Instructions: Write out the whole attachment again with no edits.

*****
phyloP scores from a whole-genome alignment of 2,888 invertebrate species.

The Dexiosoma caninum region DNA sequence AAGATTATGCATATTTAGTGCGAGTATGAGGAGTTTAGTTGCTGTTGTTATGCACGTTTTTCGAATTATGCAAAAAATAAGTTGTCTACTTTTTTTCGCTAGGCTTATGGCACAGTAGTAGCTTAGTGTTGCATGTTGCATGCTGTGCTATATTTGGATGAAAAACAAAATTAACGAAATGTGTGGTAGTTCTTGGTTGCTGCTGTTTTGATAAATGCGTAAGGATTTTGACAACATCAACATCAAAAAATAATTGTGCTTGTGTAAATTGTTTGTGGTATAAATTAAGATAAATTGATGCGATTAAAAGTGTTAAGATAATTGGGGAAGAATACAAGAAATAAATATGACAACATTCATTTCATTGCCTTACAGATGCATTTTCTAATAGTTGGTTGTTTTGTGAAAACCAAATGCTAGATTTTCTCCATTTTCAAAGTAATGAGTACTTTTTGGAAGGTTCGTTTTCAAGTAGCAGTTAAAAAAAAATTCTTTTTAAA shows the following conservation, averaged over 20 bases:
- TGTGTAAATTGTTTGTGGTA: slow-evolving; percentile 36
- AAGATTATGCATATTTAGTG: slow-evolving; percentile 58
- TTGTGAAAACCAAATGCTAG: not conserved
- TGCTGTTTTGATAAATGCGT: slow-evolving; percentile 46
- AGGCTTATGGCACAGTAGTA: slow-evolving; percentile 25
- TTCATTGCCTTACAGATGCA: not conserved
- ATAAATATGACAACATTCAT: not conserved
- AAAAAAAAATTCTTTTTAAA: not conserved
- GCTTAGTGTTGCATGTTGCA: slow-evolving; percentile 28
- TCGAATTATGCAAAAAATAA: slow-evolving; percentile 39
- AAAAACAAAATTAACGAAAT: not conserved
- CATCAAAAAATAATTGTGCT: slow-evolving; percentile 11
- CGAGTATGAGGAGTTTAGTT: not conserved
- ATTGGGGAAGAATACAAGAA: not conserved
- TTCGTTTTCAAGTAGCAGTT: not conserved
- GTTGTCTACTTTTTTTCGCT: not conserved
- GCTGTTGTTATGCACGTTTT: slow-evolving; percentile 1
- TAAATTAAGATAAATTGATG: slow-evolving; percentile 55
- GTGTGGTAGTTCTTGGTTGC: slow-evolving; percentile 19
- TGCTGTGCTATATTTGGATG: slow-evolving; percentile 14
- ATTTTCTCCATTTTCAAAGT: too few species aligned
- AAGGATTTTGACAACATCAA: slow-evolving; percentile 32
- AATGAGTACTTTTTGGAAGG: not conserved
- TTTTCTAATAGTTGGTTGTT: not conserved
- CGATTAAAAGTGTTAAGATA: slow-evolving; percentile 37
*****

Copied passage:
phyloP scores from a whole-genome alignment of 2,888 invertebrate species.

The Dexiosoma caninum region DNA sequence AAGATTATGCATATTTAGTGCGAGTATGAGGAGTTTAGTTGCTGTTGTTATGCACGTTTTTCGAATTATGCAAAAAATAAGTTGTCTACTTTTTTTCGCTAGGCTTATGGCACAGTAGTAGCTTAGTGTTGCATGTTGCATGCTGTGCTATATTTGGATGAAAAACAAAATTAACGAAATGTGTGGTAGTTCTTGGTTGCTGCTGTTTTGATAAATGCGTAAGGATTTTGACAACATCAACATCAAAAAATAATTGTGCTTGTGTAAATTGTTTGTGGTATAAATTAAGATAAATTGATGCGATTAAAAGTGTTAAGATAATTGGGGAAGAATACAAGAAATAAATATGACAACATTCATTTCATTGCCTTACAGATGCATTTTCTAATAGTTGGTTGTTTTGTGAAAACCAAATGCTAGATTTTCTCCATTTTCAAAGTAATGAGTACTTTTTGGAAGGTTCGTTTTCAAGTAGCAGTTAAAAAAAAATTCTTTTTAAA shows the following conservation, averaged over 20 bases:
- TGTGTAAATTGTTTGTGGTA: slow-evolving; percentile 36
- AAGATTATGCATATTTAGTG: slow-evolving; percentile 58
- TTGTGAAAACCAAATGCTAG: not conserved
- TGCTGTTTTGATAAATGCGT: slow-evolving; percentile 46
- AGGCTTATGGCACAGTAGTA: slow-evolving; percentile 25
- TTCATTGCCTTACAGATGCA: not conserved
- ATAAATATGACAACATTCAT: not conserved
- AAAAAAAAATTCTTTTTAAA: not conserved
- GCTTAGTGTTGCATGTTGCA: slow-evolving; percentile 28
- TCGAATTATGCAAAAAATAA: slow-evolving; percentile 39
- AAAAACAAAATTAACGAAAT: not conserved
- CATCAAAAAATAATTGTGCT: slow-evolving; percentile 11
- CGAGTATGAGGAGTTTAGTT: not conserved
- ATTGGGGAAGAATACAAGAA: not conserved
- TTCGTTTTCAAGTAGCAGTT: not conserved
- GTTGTCTACTTTTTTTCGCT: not conserved
- GCTGTTGTTATGCACGTTTT: slow-evolving; percentile 1
- TAAATTAAGATAAATTGATG: slow-evolving; percentile 55
- GTGTGGTAGTTCTTGGTTGC: slow-evolving; percentile 19
- TGCTGTGCTATATTTGGATG: slow-evolving; percentile 14
- ATTTTCTCCATTTTCAAAGT: too few species aligned
- AAGGATTTTGACAACATCAA: slow-evolving; percentile 32
- AATGAGTACTTTTTGGAAGG: not conserved
- TTTTCTAATAGTTGGTTGTT: not conserved
- CGATTAAAAGTGTTAAGATA: slow-evolving; percentile 37